When Wells Fargo & Co. and Wachovia Corp. merged at the end of 2008, top executives at the new $1.4 trillion-in-assets company took pride not only in completing the biggest-ever banking combination, but also in avoiding a strict timeline for integrating their systems.
We werent going to be calendar-driven, says Martin Davis, the former Wachovia chief information officer who was tapped to head the new behemoths technology integration office. It was going to be at a pace that was right for our customer base.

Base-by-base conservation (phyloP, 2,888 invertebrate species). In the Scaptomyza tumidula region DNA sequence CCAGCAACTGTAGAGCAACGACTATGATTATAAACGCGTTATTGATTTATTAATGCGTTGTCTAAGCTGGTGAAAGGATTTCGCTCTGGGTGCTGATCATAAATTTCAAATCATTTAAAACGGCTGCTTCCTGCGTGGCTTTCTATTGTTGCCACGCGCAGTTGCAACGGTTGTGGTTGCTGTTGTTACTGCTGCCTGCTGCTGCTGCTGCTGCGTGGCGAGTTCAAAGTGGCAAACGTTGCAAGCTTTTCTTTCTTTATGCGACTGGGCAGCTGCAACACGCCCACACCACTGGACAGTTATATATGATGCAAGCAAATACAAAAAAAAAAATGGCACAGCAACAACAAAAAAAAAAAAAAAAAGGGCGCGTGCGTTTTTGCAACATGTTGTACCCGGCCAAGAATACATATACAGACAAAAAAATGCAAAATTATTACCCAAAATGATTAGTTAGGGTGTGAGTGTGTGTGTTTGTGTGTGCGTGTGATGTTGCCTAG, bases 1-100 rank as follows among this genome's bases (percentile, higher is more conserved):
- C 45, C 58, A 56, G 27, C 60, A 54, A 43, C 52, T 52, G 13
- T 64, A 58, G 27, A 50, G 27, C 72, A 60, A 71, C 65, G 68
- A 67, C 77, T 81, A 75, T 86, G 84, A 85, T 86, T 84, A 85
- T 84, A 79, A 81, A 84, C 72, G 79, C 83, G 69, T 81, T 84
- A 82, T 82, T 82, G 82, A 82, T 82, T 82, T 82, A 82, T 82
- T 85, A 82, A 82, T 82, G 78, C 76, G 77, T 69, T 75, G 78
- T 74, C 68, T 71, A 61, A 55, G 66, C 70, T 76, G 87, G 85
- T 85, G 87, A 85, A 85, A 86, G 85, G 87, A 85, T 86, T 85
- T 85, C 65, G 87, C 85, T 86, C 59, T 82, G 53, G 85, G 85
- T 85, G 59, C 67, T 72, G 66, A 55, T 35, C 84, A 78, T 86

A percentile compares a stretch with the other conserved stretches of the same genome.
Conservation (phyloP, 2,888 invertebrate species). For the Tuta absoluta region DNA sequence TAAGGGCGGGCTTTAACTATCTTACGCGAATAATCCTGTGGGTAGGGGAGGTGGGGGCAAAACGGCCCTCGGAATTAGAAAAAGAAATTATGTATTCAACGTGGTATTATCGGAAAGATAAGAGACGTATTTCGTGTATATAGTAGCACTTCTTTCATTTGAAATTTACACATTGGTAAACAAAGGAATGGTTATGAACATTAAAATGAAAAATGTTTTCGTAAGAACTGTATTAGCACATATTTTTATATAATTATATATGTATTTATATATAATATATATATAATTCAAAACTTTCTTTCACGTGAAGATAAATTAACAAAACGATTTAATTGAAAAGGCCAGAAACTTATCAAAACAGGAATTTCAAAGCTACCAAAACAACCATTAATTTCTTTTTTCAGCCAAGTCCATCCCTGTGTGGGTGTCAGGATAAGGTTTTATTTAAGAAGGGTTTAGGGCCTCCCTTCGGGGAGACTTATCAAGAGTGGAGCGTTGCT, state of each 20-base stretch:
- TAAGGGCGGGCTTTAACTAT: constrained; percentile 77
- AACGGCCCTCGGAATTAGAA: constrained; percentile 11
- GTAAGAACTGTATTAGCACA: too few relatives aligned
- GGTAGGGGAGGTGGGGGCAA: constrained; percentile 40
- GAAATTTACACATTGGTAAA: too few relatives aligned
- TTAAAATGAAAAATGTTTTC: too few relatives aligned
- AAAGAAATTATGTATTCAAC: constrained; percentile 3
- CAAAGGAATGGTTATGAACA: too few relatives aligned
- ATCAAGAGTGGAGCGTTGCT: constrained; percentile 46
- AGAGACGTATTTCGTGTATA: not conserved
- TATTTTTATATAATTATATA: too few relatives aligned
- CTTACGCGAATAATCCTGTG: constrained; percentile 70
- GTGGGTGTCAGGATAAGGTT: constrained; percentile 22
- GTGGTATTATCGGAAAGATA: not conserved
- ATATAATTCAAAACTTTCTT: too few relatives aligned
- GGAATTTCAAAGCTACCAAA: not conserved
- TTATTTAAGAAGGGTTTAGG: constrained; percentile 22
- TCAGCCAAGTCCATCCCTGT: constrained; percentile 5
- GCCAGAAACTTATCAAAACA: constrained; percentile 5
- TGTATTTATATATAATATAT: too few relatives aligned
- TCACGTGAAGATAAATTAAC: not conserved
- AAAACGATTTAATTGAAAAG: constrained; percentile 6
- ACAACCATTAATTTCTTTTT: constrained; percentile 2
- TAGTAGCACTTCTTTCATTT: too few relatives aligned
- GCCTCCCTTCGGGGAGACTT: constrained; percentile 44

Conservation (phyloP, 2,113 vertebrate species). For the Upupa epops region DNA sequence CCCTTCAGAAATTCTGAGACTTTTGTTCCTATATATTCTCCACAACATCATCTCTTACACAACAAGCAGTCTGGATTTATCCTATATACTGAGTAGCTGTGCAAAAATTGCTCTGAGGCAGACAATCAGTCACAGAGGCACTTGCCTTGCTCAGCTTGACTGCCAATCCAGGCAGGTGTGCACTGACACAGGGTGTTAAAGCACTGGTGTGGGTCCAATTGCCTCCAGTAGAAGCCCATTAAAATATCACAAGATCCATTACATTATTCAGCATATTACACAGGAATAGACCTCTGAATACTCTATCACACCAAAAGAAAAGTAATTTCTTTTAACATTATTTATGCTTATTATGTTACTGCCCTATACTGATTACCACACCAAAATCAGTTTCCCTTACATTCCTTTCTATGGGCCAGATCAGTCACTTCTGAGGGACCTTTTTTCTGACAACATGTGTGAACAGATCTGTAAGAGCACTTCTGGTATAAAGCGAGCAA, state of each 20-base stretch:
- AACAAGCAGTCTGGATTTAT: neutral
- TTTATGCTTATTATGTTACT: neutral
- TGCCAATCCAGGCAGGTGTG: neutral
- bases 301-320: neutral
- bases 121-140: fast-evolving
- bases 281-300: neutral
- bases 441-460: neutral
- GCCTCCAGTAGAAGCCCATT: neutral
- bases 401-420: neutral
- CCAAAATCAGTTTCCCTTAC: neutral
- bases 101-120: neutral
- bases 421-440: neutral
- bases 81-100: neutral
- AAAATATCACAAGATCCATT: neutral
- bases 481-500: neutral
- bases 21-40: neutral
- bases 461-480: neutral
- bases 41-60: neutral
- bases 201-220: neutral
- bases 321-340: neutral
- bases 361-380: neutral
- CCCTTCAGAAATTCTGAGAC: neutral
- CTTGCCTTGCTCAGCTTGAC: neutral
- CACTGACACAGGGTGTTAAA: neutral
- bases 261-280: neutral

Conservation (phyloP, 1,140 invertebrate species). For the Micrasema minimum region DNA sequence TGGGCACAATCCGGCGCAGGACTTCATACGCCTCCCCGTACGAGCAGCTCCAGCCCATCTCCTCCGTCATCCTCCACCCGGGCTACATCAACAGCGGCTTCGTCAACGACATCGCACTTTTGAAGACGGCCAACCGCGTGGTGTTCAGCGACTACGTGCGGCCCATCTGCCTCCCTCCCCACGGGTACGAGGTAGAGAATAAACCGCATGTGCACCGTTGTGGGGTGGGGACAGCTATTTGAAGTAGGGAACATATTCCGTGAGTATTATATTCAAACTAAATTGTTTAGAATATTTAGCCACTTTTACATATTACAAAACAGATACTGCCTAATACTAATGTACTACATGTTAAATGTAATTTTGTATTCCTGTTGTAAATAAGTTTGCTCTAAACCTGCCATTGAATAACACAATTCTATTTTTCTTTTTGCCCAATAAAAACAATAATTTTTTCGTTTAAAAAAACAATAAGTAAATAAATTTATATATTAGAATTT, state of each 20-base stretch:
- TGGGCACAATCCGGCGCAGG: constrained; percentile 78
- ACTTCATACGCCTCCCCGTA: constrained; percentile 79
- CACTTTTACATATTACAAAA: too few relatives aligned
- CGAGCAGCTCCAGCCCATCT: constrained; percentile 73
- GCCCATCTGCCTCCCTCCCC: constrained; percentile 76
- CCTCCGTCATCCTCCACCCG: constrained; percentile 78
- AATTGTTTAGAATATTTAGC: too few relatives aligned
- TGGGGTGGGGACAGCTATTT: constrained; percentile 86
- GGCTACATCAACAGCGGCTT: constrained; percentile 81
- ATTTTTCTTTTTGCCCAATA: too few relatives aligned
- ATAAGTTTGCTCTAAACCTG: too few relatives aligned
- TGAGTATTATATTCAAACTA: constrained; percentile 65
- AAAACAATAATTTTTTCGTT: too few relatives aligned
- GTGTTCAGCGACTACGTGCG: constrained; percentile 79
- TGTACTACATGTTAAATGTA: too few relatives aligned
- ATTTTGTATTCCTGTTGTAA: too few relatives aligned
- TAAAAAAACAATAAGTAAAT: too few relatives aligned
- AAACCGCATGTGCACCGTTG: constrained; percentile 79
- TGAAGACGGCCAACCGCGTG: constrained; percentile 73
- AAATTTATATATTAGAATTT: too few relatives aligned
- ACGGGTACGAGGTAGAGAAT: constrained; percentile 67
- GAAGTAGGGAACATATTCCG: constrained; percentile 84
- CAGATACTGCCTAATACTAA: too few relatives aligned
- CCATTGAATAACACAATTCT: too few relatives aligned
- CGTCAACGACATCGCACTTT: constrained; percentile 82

Wells and its many premerger predecessor companies, including Wachovia, had built up competencies in systems integrations and learned hard lessons from some that were too hastily and sloppily executed. Thats not to say that Davis and his team of about 100 arent hustling. They have accomplished a significant number of integrations and expect to finish the job in 2011, which was the general commitment, says Davis, 47, an executive vice president who entered Wachovias technology group 25 years ago as a programmer with a business degree from Winston-Salem State University in North Carolina. When its all done, the entire bank will be on common systems, while other acquisitive competitors struggle to build bridges between incompatible technologies.
Return to the 2010 Tech 40 Index